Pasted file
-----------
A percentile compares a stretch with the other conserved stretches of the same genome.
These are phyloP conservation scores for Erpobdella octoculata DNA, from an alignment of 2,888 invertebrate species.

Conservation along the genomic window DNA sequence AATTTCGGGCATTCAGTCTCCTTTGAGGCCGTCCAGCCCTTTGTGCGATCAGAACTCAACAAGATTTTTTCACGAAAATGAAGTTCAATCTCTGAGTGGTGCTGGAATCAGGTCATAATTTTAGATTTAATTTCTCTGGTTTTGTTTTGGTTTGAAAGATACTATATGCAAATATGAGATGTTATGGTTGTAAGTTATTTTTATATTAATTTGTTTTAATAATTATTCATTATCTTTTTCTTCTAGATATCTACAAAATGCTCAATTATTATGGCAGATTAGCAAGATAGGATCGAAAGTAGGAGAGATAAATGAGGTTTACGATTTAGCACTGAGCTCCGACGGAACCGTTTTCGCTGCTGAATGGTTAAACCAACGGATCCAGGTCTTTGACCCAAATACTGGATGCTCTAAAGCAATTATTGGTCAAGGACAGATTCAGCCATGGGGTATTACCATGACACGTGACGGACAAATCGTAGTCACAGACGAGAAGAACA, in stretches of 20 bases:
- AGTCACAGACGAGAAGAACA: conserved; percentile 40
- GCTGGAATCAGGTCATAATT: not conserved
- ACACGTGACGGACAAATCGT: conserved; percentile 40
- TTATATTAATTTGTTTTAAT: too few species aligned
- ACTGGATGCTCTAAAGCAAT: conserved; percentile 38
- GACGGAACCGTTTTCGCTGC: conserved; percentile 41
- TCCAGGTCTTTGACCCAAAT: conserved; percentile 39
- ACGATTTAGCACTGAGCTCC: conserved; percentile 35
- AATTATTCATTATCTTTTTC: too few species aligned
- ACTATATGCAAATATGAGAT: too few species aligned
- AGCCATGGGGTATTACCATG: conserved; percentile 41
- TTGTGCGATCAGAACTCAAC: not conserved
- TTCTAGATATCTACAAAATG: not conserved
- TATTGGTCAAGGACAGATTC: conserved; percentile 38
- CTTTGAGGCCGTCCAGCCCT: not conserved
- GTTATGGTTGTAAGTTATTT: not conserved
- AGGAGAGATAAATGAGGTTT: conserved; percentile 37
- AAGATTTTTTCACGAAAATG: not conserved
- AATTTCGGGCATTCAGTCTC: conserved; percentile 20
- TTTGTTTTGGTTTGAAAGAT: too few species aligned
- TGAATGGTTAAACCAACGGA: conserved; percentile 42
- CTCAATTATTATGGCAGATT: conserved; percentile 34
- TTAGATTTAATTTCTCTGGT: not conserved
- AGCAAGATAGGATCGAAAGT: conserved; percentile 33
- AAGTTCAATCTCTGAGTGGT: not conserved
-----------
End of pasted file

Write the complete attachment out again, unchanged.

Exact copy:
A percentile compares a stretch with the other conserved stretches of the same genome.
These are phyloP conservation scores for Erpobdella octoculata DNA, from an alignment of 2,888 invertebrate species.

Conservation along the genomic window DNA sequence AATTTCGGGCATTCAGTCTCCTTTGAGGCCGTCCAGCCCTTTGTGCGATCAGAACTCAACAAGATTTTTTCACGAAAATGAAGTTCAATCTCTGAGTGGTGCTGGAATCAGGTCATAATTTTAGATTTAATTTCTCTGGTTTTGTTTTGGTTTGAAAGATACTATATGCAAATATGAGATGTTATGGTTGTAAGTTATTTTTATATTAATTTGTTTTAATAATTATTCATTATCTTTTTCTTCTAGATATCTACAAAATGCTCAATTATTATGGCAGATTAGCAAGATAGGATCGAAAGTAGGAGAGATAAATGAGGTTTACGATTTAGCACTGAGCTCCGACGGAACCGTTTTCGCTGCTGAATGGTTAAACCAACGGATCCAGGTCTTTGACCCAAATACTGGATGCTCTAAAGCAATTATTGGTCAAGGACAGATTCAGCCATGGGGTATTACCATGACACGTGACGGACAAATCGTAGTCACAGACGAGAAGAACA, in stretches of 20 bases:
- AGTCACAGACGAGAAGAACA: conserved; percentile 40
- GCTGGAATCAGGTCATAATT: not conserved
- ACACGTGACGGACAAATCGT: conserved; percentile 40
- TTATATTAATTTGTTTTAAT: too few species aligned
- ACTGGATGCTCTAAAGCAAT: conserved; percentile 38
- GACGGAACCGTTTTCGCTGC: conserved; percentile 41
- TCCAGGTCTTTGACCCAAAT: conserved; percentile 39
- ACGATTTAGCACTGAGCTCC: conserved; percentile 35
- AATTATTCATTATCTTTTTC: too few species aligned
- ACTATATGCAAATATGAGAT: too few species aligned
- AGCCATGGGGTATTACCATG: conserved; percentile 41
- TTGTGCGATCAGAACTCAAC: not conserved
- TTCTAGATATCTACAAAATG: not conserved
- TATTGGTCAAGGACAGATTC: conserved; percentile 38
- CTTTGAGGCCGTCCAGCCCT: not conserved
- GTTATGGTTGTAAGTTATTT: not conserved
- AGGAGAGATAAATGAGGTTT: conserved; percentile 37
- AAGATTTTTTCACGAAAATG: not conserved
- AATTTCGGGCATTCAGTCTC: conserved; percentile 20
- TTTGTTTTGGTTTGAAAGAT: too few species aligned
- TGAATGGTTAAACCAACGGA: conserved; percentile 42
- CTCAATTATTATGGCAGATT: conserved; percentile 34
- TTAGATTTAATTTCTCTGGT: not conserved
- AGCAAGATAGGATCGAAAGT: conserved; percentile 33
- AAGTTCAATCTCTGAGTGGT: not conserved